More and more companies are realizing that the cost of retaining current customers can be far cheaper than acquiring new ones. However, in order to succeed at this strategy and add to a healthier bottom line, you need to turn positive customer relationships (loyalty) into more sales of goods and services. This is where problems arise.
Companies large and small oftentimes turn to technological solutions such as online/offline loyalty programs, “smart” customer-relationship-management (CRM) systems, and other technologies to improve service/quality. Unfortunately, most of these initiatives end in disappointment, or at least, unmet expectations. What’s often missing is not the tool itself but the spark between customers and frontline support staff. Without this spark, tools simply become and afterthought, a hinderance in transforming cynical or wary people into strong believers and loyal brand followers.
Companies known for great customer service understand how to create these sparks. These companies know how leverage emotionally-charged situations and conversations to earn trust and increase loyalty. These situations often occur when customers are at their most vulnerable state. For example: a lost shipment, a wrong order, a non-working application, a damaged product, etc. When customers invest a large amount of emotionally-charged energy in exchange for a reasonable outcome your frontline support staff must respond in a way that not only puts the customers’ needs in front of all else but also in a way that is instinctive.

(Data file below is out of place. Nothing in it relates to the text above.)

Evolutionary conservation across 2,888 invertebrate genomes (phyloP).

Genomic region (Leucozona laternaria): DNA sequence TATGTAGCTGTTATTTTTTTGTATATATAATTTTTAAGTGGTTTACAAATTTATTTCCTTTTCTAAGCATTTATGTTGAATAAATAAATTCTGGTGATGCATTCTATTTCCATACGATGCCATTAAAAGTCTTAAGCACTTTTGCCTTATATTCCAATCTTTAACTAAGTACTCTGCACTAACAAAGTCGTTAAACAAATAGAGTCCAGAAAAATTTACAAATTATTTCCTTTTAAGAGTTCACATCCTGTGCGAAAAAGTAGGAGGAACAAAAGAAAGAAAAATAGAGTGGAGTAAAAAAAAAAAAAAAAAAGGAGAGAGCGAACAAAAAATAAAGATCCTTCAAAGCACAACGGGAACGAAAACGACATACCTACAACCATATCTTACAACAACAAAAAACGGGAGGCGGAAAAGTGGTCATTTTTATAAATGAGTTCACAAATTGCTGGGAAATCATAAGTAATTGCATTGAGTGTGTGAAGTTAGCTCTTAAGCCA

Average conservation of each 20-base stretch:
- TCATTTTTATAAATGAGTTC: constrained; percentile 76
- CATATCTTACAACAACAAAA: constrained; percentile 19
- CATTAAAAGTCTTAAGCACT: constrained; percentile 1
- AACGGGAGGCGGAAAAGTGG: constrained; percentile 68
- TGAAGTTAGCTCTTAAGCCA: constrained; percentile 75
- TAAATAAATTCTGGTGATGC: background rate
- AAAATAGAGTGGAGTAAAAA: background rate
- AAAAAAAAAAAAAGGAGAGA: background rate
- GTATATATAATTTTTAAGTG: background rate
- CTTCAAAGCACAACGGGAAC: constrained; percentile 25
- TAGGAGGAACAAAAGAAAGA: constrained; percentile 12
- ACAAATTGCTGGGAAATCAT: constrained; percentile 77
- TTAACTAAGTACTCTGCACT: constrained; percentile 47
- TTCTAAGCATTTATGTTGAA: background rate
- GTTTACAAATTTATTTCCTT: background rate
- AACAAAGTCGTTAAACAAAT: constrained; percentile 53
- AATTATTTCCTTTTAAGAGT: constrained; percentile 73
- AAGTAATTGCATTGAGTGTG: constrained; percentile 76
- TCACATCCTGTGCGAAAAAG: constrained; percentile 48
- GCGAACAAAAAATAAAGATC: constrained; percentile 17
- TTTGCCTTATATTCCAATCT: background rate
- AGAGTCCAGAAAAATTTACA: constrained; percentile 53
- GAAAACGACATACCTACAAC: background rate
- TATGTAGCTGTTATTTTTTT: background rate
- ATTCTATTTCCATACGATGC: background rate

It’s sometimes difficult for companies to transform the way it responds to customers. Many are stuck in a cycle early on and run a patch routine to “fix” things. Fortunately, there is a way to train your support staff to learn “instinctual” support and build emotional intelligence (EQ). Emotionally-charged conversations require a certain level of EQ to deal with. And contrary to popular belief, EQ can be taught, and therefore, increased. One way to do this is by removing as much “scripted” events as possible. Many support teams mistakenly use scripted responses to customer conversation, which are by definition spontaneous events, thereby removing all authenticity and empathy from the customer experience. Things such as these make it difficult to improve the EQ of your support staff and impedes empathetic behavior (instinct). As a result, sparks are diminished, and the excellence of your frontline support staff is muffled by the over reliance of your tools.
Performance Via Emotions
Normal, every day transactions are boring. A successful purchase, a good/service well-delivered, and a thank-you email promptly sent are all hallmarks of great service but they don’t come even close to emotionally-charged conversations when it comes to the number of opportunities generated. Emotionally-charged conversations occur when the customer has a problem. These opportunities offer vastly more opportunities to create emotional bonds with the customer. When your support staff perform well here, and with the same level of emotion and EQ, you win. Many companies often over invest in normal, every day scenarios but fail to set themselves apart when it comes to experiences that truly matter.
To Be Continued…